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Poker changed my life.

There are times when it drives me crazy. Times I wish I never met the damn game. But it really did change my life.

There was a period of time when I had a nasty drink problem. My abuse of alcohol had become ingrained into my way of being. It affected all of my decisions, my relationships and my choice of career.

I had no meaning, no purpose.

I had no life.

Then I quit drinking.

During the transition it was important for me to have something else to focus on. I chose poker. I wanted to become the best poker player in the world. I played every day, read poker books, joined poker forums, joined online training sites and I even tried to teach others to play the game.

I was happy when I won.

I was unhappy when I lost.

I lost more than I won.

It became clear that poker was a hobby. Nothing more. To become a professional poker player was not my life purpose. That would not make me happy. But that phase allowed my mind and body to stabilize and become sober.

My life purpose is to help people quit alcohol to make the world a better place.

Poker helped me find my way.

In a recent poll on Reddit, 460 people were asked to express their opinion on a series of 53 different ‘fringe sports.’

Were these fringe sports actually sports or games?

When the numbers were sorted, poker was at the bottom of that list with a little over 10% of people believing it was a sport. Competitive eating and cheerleading were considered more of a sport than poker.

I think these types of polls are damaging.

It diminishes the credibility I believe poker needs to create more of a global exposure. The more people that can see poker as a sport of skill, the more non-gambling affiliated companies will be interested in slapping their labels on our tins.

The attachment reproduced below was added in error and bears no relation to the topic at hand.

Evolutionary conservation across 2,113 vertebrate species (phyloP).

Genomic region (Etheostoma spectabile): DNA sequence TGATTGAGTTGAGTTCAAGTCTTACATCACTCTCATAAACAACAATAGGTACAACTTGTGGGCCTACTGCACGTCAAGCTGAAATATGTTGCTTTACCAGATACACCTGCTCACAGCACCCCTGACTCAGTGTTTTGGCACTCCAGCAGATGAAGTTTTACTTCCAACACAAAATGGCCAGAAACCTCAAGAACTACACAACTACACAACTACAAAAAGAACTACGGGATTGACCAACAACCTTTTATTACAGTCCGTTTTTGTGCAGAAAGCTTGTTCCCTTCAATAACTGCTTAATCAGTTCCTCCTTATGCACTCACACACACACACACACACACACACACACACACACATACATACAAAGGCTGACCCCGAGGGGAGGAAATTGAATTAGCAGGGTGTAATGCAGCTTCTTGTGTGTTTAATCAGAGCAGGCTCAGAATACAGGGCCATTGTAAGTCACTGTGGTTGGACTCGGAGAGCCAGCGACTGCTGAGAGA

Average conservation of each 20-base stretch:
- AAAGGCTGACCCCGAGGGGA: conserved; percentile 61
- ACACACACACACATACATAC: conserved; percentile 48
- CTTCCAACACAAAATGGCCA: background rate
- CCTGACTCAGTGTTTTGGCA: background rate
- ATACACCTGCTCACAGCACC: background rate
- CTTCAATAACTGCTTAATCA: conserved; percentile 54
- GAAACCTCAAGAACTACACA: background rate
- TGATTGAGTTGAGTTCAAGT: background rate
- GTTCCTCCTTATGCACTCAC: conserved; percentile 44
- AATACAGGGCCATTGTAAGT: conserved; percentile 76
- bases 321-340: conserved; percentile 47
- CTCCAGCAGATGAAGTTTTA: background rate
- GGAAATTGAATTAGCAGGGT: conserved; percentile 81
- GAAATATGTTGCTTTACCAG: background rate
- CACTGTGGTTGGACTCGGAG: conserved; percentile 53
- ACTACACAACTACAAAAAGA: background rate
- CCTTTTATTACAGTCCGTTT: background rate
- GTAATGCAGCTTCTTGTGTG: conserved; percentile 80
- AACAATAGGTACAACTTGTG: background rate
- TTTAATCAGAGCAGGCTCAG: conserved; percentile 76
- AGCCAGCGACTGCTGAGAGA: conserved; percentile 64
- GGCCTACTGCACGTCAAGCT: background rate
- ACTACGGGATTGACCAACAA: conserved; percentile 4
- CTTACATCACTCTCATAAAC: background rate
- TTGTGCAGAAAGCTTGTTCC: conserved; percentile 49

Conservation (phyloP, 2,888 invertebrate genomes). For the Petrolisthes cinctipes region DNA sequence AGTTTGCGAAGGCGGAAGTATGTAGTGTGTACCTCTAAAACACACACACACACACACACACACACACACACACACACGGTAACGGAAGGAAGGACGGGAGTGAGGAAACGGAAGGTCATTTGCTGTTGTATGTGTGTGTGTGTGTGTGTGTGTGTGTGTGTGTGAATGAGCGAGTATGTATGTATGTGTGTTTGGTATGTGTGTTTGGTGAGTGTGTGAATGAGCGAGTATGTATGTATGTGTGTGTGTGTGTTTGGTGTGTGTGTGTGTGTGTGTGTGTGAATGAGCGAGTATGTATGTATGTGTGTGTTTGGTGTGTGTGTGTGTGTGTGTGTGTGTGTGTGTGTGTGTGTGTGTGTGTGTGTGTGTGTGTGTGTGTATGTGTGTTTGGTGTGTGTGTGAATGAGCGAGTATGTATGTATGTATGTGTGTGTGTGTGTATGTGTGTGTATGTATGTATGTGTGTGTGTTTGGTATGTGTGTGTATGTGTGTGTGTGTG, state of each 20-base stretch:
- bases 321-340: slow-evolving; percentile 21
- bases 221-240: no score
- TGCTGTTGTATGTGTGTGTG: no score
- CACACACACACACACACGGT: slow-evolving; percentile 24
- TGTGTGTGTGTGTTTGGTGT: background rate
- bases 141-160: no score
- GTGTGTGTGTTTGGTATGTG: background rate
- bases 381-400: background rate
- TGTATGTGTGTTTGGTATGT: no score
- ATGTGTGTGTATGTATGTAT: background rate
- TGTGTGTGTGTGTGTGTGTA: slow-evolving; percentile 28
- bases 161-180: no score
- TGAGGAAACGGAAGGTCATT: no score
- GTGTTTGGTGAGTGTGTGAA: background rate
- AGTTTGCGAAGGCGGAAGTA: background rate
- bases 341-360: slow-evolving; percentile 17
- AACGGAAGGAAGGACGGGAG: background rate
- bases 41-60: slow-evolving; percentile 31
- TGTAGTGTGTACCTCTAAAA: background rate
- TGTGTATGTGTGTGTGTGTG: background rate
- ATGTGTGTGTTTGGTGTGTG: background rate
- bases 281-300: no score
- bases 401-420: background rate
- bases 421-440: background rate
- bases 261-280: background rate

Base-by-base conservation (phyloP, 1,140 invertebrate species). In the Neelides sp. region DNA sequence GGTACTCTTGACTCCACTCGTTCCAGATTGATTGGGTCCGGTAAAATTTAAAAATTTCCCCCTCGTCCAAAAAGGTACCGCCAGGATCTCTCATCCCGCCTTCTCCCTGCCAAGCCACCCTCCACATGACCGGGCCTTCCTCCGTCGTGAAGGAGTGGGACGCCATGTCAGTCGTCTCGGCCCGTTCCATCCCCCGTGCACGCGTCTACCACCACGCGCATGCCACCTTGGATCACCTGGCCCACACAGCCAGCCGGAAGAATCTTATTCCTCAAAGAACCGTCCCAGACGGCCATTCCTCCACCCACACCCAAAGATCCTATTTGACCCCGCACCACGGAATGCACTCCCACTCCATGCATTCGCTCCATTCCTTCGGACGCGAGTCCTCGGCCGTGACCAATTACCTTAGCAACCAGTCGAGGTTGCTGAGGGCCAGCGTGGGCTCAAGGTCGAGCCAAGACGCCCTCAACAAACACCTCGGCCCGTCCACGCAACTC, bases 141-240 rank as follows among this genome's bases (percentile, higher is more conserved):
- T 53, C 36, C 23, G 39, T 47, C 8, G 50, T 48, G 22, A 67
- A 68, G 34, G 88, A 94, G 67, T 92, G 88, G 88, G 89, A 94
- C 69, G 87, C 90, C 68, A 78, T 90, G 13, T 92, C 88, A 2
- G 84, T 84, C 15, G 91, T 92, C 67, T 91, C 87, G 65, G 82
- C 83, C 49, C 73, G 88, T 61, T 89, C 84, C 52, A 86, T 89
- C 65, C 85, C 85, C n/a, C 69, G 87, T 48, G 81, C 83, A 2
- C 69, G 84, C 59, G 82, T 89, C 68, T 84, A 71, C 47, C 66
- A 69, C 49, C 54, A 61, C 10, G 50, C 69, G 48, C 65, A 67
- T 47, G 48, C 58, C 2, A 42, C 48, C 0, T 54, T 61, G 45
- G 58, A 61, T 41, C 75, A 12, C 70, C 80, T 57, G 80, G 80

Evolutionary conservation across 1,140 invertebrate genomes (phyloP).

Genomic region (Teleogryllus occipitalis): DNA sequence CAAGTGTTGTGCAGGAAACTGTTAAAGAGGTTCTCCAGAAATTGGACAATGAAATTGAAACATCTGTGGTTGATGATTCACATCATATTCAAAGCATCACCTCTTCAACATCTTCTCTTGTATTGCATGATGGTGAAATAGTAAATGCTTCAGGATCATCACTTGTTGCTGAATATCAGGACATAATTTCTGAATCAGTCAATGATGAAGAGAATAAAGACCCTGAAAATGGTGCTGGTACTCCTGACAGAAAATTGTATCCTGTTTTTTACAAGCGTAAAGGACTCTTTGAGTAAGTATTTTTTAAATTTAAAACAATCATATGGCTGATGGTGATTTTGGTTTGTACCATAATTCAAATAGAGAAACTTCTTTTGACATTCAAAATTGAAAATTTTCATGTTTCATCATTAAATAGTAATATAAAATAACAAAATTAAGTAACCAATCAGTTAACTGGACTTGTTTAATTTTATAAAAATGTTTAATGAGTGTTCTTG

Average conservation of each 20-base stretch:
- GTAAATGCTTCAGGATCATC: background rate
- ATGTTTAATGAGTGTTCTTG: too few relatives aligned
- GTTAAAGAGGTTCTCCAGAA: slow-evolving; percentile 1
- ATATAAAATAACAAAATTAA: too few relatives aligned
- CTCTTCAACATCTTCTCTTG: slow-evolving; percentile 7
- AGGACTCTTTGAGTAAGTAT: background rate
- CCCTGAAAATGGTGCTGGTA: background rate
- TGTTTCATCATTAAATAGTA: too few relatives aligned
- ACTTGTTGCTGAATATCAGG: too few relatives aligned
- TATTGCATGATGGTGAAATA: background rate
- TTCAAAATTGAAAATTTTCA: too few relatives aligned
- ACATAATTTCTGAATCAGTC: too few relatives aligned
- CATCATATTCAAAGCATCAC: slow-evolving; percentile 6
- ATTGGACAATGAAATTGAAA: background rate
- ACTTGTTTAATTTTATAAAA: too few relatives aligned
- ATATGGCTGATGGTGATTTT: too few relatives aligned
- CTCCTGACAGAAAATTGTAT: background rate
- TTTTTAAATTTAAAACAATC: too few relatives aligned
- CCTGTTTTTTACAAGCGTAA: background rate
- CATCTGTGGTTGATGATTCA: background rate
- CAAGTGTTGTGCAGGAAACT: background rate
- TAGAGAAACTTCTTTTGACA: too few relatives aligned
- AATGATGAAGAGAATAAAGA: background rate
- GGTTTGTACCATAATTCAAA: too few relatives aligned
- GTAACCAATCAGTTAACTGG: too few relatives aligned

In a recent blog post called “Sports Marketing: Poker is Mainstream, Legitimate and Bankable,” the CEO of Zokay Sports & Entertainment, Alexandre Dreyfus, looked at this Reddit report with a more positive outlook.

Speaking to Dreyfus, he told me that 10% was a good start. But he also told me that it was more important to start promoting poker as a sport rather than arguing whether it actually is.

Dreyfus is a very knowledgeable businessman. He believes that big brand sponsorship is key. Dave Brannan, CEO, Living it Loving it & Mindsports International concurs with him.

Brannan’s worry is the big non-gambling brands will be too scared to be affiliated with poker because of our image. As Dreyfus once pointed out in another article, “all we seem to be doing is writing about the latest robbery, cheating scandal or death.”

Both of these incredibly influential members of the poker community believe that the players have a huge role to play in the brand appeal of poker. We need to tidy up the image. It will never be choirboys and angels, but there is no need to be all Quentin Tarantino.

Stand up and be counted.

Shake the image of mistrust, deceit and shadows.

Let me give you an example.